Wednesday, February 15

Corporate Social Responsibility

The Discussion Paper entitled “Corporate Social Responsibility” produced by the Australian Governments Corporations and Markets Advisory Committee first caught my attention after reading about it at CPA news.
I am indebted to DA and my eldestr daughter Vanessa who provided valuable feedback on my first draft

The purpose of the Discussion Paper I think is to consider what steps should be taken to include corporate social responsibility in the business community. Such things as Directors responsibilities, reporting and changes in business practices all need to be considered. It’s interesting to note in Australia there is a plethora of different legislative requirements at every level of Government covering corporate responsibilities.

I would welcome any comments you might like to make on any aspects of my submission I intend making to the Corporations and Markets Advisory Committee which is included below.

The Discussion Paper asks those wishing to make submissions to answer the questions at the end of each section of the Report. The questions and my answers are detailed below.

1.5
How might corporate social responsibility usefully be described for working purposes.

Corporate Social responsibility is an expectation that business is to be conducted in an ethical and sustainable manner on behalf of its stakeholders and the wider community. Ethics and sustainability are linked since sustainability in the environment and its preservation is a moral responsibility for this generation to pass on to future generations.

Which approach or combination of approaches to responsible corporate behaviour is most appropriate.

The most appropriate approach to responsible corporate behaviour is to determine guiding descriptive principles, rather than to try and prescribe in detail a list of detailed obligations.

Prescriptive obligations create a compliance approach restricted to those obligations documented. Descriptive type principles on the other hand require imagination and are likely to lead to a more comprehensive review within the “Spirit of the Law” .

The same argument applies to International Accounting Standards to govern CSR which preferably be general and broadly based rather than in the form of detailed instructions, possibly leading to the creation of loopholes !.

Corporate Social Responsibility – A suggested example of a guiding principle:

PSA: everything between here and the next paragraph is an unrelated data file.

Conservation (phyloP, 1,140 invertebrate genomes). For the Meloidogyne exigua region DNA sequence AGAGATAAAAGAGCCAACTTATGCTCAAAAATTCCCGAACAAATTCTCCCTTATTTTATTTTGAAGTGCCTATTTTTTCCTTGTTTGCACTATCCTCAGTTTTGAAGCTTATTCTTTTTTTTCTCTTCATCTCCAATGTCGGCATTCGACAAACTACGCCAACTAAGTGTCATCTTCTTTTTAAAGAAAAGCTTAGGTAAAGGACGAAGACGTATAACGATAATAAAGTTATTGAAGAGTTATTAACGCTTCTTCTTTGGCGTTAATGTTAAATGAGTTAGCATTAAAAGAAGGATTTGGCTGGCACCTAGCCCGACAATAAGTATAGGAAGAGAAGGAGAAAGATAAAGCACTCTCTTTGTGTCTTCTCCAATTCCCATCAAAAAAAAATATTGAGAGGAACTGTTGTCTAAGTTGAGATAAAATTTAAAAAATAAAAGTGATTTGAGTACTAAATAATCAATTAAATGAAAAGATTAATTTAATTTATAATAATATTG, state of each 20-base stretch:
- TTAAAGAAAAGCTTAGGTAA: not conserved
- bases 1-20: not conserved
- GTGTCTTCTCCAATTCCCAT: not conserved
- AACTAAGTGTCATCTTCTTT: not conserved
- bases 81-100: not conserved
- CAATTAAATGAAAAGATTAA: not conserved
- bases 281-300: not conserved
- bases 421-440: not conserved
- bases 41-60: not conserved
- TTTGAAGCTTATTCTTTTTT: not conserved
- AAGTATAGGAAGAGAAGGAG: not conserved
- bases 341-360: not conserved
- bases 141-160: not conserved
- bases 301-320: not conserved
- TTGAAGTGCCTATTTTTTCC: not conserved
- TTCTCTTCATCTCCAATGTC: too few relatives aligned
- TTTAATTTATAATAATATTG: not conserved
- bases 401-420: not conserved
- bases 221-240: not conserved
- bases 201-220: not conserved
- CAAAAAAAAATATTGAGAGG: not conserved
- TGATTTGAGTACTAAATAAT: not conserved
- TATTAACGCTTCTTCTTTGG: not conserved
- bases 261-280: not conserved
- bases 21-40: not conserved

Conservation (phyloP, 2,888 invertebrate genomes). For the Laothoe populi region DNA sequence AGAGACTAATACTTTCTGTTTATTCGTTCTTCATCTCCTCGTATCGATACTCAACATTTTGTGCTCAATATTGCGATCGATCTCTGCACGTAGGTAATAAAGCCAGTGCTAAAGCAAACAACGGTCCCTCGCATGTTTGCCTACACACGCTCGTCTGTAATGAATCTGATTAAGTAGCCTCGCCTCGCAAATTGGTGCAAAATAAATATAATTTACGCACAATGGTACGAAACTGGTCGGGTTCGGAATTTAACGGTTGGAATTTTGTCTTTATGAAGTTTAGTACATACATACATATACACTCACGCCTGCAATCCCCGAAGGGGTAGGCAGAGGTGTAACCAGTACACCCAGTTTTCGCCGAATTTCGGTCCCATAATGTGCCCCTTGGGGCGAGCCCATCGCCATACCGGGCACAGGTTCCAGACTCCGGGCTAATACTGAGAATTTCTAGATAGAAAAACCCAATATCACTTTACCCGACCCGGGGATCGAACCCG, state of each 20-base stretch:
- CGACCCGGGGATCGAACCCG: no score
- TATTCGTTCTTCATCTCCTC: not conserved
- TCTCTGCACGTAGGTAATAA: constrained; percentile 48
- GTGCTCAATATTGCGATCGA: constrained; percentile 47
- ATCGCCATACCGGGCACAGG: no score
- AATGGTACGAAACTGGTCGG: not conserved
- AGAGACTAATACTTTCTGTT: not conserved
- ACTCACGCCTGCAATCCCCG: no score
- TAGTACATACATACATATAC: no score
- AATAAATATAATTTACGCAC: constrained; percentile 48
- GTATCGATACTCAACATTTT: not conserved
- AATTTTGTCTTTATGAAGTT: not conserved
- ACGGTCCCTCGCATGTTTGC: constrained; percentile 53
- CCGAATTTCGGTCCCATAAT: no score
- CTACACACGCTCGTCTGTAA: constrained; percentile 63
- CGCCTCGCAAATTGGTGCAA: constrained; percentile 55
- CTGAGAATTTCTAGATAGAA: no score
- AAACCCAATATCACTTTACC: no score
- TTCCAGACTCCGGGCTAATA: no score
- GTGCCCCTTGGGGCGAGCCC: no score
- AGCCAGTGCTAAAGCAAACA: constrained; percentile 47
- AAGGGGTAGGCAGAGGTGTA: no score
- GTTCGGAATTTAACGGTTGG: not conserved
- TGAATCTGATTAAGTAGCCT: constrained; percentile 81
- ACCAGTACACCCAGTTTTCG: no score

Its is the responsibility of the Corporation, through its Directors and officers to ensure at all times it conducts its business in an ethical and sustainable manner. The Corporation shall include in its Corporate Governance provisions those core values considered necessary to uphold this principle in the conduct of its business. The Annual Report is to include a narrative with key indicators demonstrating its adherence to this principle.

What are the incentives or disincentives for a company to conduct its business in a socially responsible manner?

The incentives for a company to conduct its business in a socially responsible manner are evidenced in enhanced brand recognition and improved shareholder returns. This is achieved as the stakeholders and customers recognise a company’s values. Its reputation is thereby enhanced and ultimately the returns to shareholders. The disincentives arise from competitors who obtain short term advantage by unethical work practices. The latter type of activity is evidenced in secretive conduct where communication is restricted to its direct shareholders.

Different or additional implications arise depending on the nature or size of the enterprise, for instance:

___ The sector or industry in which an organizational operates.
___ whether a company has international operations
In practice
____ to what extent is corporate decision making driven by shareholder concerns _ how do companies differentiate between various categories of stakeholders
__ in what ways do companies balance or prioritise competing stakeholders interest and

__ how do companies engage with stakeholders


A company operating as a multi national will have the added difficulty of operating in countries with different cultures and beliefs that impact on the core values adopted by the parent company. What’s needed I think is a response that adopts the guiding principles but at the same time also recognise a local boards management and integrity to implement theses principles under local conditions.

Some multi national companies subscribe to a counselling service to provide on line services anywhere in the world such as that provided by St James Ethics Centre. In this way if conflicts arises management has that facility of an independent partner to assist in the timely promotion of fair and ethical work practices.

Every company I think would also need to include an adherence to human rights as a core value to be specifically included in its corpoarate governance principles. Amnesty International is a natural partner and currently is aleady assisting corporates all over the world to effectively ensure this principle is maintained in all of its activities. Click here for the reference Gary provided under his last comment Link